Speaking on Israeli Channel 2 Television last week, Mahmoud Abbas, the President of the Palestinian Authority, said, in reference to the village now in Israel proper where he was born: “I want to see Safed. It’s my right to see it, but not to live there.” If with these words Abbas hoped to appease the Israeli public and assure them that the Palestinians could waive the right of return, he was missing the point.
Those who support Israel in its sweeping refusal of the Palestinian right of return argue that acceding to this right would practically mean the destruction of that country as a Jewish state. In other words, what is deterring them from agreeing to negotiate over this right with the Palestinians is the fear of having their country swamped by more Palestinians. It is my belief that the real reason for this passionately held refusal lies elsewhere.
It was agreed by both Israel and the PLO in the Oslo Accords of 1993 that the issue of Palestinian refugees would be deferred for the final status negotiations. Israel then has not ruled out the possibility of negotiating the rights of Palestinian refugees nor did it make the renunciation of their right of return a condition precedent for executing the Accords.
It should not be difficult to appreciate that negotiations cannot mean that any side dictates to the other nor that it can mean that one side should decide unilaterally what rights the other side should renounce before the negotiations have even begun. Nor is it difficult to understand that when the time finally arrives for the this issue to be negotiated, there is little possibility that Israel could be compelled to allow the return of the refugees if it should refuse to do so. Yet how often do Israelis insist that Palestinians claiming to be genuinely supporting peace with their country are somehow required to renounce the right of return as a gesture of goodwill?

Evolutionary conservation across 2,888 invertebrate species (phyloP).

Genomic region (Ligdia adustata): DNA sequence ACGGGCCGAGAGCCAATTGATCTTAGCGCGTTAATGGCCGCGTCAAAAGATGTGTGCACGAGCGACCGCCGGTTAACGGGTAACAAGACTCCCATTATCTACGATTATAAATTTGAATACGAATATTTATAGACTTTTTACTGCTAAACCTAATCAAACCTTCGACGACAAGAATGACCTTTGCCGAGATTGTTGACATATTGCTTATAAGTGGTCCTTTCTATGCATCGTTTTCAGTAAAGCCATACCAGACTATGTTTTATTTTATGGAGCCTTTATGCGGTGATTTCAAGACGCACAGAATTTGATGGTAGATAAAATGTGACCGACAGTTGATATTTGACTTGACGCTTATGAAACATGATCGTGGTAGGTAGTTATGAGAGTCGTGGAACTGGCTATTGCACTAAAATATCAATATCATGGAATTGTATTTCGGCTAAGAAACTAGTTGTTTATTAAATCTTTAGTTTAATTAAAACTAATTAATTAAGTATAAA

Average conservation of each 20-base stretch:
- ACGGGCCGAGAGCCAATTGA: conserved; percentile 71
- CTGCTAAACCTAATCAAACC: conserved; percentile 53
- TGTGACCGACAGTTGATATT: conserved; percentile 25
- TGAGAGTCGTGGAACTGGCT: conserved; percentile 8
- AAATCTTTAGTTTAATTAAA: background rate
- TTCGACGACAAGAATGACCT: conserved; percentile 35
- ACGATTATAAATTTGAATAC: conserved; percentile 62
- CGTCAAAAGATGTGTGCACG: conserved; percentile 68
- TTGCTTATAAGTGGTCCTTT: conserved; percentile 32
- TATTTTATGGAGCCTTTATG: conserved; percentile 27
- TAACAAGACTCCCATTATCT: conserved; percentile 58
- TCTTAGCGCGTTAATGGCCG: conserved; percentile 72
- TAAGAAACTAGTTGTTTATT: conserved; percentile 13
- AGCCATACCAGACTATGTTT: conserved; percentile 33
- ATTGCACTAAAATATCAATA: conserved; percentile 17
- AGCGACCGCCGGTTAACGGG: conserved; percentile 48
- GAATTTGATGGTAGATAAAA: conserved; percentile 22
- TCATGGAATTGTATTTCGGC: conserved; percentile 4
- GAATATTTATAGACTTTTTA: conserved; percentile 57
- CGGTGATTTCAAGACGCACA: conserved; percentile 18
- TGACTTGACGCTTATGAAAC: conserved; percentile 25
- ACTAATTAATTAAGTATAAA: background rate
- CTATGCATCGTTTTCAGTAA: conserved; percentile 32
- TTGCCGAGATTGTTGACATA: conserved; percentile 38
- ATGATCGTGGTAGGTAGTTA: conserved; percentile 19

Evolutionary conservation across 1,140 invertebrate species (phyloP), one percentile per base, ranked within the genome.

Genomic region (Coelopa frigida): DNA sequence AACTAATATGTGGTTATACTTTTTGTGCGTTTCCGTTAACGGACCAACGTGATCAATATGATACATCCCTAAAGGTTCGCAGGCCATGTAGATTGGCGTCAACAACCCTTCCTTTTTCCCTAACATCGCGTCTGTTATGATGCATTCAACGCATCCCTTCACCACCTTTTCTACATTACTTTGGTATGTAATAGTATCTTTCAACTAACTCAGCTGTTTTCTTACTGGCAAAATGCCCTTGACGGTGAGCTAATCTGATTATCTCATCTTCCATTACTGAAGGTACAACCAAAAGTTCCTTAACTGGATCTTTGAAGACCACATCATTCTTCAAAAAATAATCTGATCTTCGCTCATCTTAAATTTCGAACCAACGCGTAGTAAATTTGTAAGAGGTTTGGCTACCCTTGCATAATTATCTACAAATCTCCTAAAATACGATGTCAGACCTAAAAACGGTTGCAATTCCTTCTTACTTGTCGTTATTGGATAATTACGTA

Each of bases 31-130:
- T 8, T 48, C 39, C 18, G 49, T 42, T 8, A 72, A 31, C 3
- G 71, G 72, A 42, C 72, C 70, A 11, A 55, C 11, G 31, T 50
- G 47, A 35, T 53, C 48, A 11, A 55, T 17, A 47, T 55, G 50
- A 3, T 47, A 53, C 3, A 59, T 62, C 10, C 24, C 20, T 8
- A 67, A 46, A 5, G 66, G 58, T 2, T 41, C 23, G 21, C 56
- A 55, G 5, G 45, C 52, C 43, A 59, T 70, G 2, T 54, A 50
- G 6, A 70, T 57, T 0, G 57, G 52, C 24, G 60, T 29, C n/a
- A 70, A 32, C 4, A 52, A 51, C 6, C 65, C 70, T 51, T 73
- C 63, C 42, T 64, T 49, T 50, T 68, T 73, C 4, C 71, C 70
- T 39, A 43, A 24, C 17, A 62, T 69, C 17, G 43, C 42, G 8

I don’t believe that the reason for this is related to any foreseeable outcome. Rather, it lies in a profound unwillingness to accept the very existence of the Palestinians as a people and their forced expulsion from their homes during the Nakba. Willingness to accept that international law recognizes a Palestinian right of return implies that there was once a nation living in the territory where Israel was established. For Israel to admit this would require such a profound adjustment of much of the historical distortions this country has propagated.
If this were not so, and the real reason for the refusal to allow the right of return to be negotiated is, as is commonly claimed, the demographic fear, let me pose this challenge: let us assume Palestinians renounce ab initio their right of return and they agree instead to request from of Israel an apology for the hardship and misery the establishment of the country caused them over the past six and a half years. Would Israel be willing to agree to this simple gesture?